Thursday, December 11, 2008
By Stephanie Prange | Posted: October 28, 2008
Many have been waiting for Blu-ray Disc players to hit the magical under-$200 price. Most didn’t expect it to come so soon, but Best Buy is selling its proprietary Insignia brand Blu-ray player for $199 with a $30 in-store discount.
Granted it’s a Profile 1.1 player that doesn’t offer Web-connected BD Live capabilities. Still, at less than $200, it may prompt mainstream consumers to take the leap into high-definition disc, even in a difficult economy — and that’s a much-needed boost for the format.
Blu-ray software is burgeoning at the same time, with studios releasing most of the recent big hits and such high-profile theatrical catalog titles as The Godfather on Blu-ray in time for Q4. The number of Blu-ray titles released year-to-date is up about 100% from last year, according to Ralph Tribbey of The DVD Release Report.
Changes are happening at retail as well. During a recent visit to Costco, I saw about a sixth of inventory dedicated to Blu-ray Discs, with an under-$300 Samsung Blu-ray player prominently displayed in the front aisle.
It would seem all of the stars are aligning for a great Blu-ray fourth quarter, even in these hard times. Indications are entertainment will fare well despite the downturn. The NPD Group recently found that consumers rank home entertainment in the top 10 items they plan to purchase as a gift, with DVD ranked No. 3, electronics at No. 5 and video games at No. 6. With the impending February switch to digital TV, some may pick up a flat-screen TV this holiday season as electronics retailers lower prices. What better sweetener than a Blu-ray player thrown in as well?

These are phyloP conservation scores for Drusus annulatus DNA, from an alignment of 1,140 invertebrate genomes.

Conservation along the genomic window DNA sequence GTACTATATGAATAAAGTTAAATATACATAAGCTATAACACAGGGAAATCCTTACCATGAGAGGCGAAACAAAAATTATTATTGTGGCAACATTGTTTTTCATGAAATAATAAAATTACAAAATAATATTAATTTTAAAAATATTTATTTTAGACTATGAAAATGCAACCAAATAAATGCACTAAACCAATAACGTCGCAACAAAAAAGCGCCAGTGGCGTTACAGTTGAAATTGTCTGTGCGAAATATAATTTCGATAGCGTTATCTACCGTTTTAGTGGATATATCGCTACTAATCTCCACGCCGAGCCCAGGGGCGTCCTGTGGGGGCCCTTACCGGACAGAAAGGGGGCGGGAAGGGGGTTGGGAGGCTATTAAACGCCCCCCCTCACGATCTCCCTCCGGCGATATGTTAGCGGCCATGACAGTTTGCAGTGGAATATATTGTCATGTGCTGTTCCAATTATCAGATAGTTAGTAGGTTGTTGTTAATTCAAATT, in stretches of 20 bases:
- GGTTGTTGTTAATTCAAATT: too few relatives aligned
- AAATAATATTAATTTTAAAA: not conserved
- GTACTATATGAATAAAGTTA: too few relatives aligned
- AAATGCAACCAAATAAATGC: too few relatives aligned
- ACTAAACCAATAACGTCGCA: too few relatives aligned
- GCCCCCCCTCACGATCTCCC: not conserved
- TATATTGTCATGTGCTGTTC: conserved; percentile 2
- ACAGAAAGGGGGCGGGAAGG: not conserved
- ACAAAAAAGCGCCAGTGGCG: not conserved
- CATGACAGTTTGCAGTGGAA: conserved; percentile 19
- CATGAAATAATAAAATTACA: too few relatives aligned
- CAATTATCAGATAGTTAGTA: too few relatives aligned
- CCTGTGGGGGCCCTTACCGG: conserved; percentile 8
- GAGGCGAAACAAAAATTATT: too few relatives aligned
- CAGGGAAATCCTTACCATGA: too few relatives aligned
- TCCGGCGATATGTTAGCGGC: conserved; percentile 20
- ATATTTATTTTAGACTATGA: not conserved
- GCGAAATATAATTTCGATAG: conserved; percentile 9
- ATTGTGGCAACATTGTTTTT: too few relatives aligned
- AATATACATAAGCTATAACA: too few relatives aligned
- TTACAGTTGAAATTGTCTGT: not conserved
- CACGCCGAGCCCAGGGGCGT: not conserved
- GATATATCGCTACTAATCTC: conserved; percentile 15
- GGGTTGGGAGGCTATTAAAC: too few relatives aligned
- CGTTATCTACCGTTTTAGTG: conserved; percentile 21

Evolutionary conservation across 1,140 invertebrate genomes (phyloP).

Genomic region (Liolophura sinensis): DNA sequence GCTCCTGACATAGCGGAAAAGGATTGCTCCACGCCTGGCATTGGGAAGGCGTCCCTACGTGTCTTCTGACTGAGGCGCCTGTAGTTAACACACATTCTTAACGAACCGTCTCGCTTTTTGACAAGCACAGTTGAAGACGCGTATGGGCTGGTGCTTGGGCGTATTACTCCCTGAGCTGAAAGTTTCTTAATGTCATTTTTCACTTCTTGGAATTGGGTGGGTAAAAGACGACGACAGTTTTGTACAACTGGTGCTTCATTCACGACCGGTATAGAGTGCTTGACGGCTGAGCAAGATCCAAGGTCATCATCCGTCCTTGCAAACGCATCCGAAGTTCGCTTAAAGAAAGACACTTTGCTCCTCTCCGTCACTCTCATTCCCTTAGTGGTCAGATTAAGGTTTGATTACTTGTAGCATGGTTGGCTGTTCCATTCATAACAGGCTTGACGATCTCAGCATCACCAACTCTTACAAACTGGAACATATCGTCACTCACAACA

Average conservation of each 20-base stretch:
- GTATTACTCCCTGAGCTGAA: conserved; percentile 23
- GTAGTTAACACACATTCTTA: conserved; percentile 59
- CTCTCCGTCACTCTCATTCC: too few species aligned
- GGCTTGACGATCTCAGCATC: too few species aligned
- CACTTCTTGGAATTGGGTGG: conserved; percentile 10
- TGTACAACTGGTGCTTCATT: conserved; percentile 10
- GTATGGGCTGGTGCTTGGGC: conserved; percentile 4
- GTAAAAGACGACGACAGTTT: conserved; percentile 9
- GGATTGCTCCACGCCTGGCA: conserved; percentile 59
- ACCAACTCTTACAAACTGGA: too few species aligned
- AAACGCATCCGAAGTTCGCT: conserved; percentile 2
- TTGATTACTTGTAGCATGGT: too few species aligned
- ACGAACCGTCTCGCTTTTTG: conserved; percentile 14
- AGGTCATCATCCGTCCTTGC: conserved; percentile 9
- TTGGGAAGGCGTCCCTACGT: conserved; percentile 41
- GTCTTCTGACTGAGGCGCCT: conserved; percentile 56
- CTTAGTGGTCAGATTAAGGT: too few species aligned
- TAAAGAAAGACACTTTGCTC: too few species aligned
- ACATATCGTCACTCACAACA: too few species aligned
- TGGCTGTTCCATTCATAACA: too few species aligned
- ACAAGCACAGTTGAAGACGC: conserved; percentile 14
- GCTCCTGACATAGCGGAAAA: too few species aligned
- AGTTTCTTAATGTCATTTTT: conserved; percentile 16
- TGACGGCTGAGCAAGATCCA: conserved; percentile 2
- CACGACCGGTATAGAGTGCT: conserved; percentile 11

While low-priced hardware may seem disastrous to consumer electronics manufacturers, it may prove just the kind of impetus consumers need to move into the Blu future. When things pick up again, they’ll likely buy the higher-priced hardware to take advantage of all BD Live has to offer.
The consumer is becoming more price sensitive, and even a top-quality product such as Blu-ray must satisfy that need.
When I talk to people about Blu-ray, invariably they mention its high price as an impediment to buying. If the format is to have a long and successful run, suppliers and retailers will have to overcome that hurdle.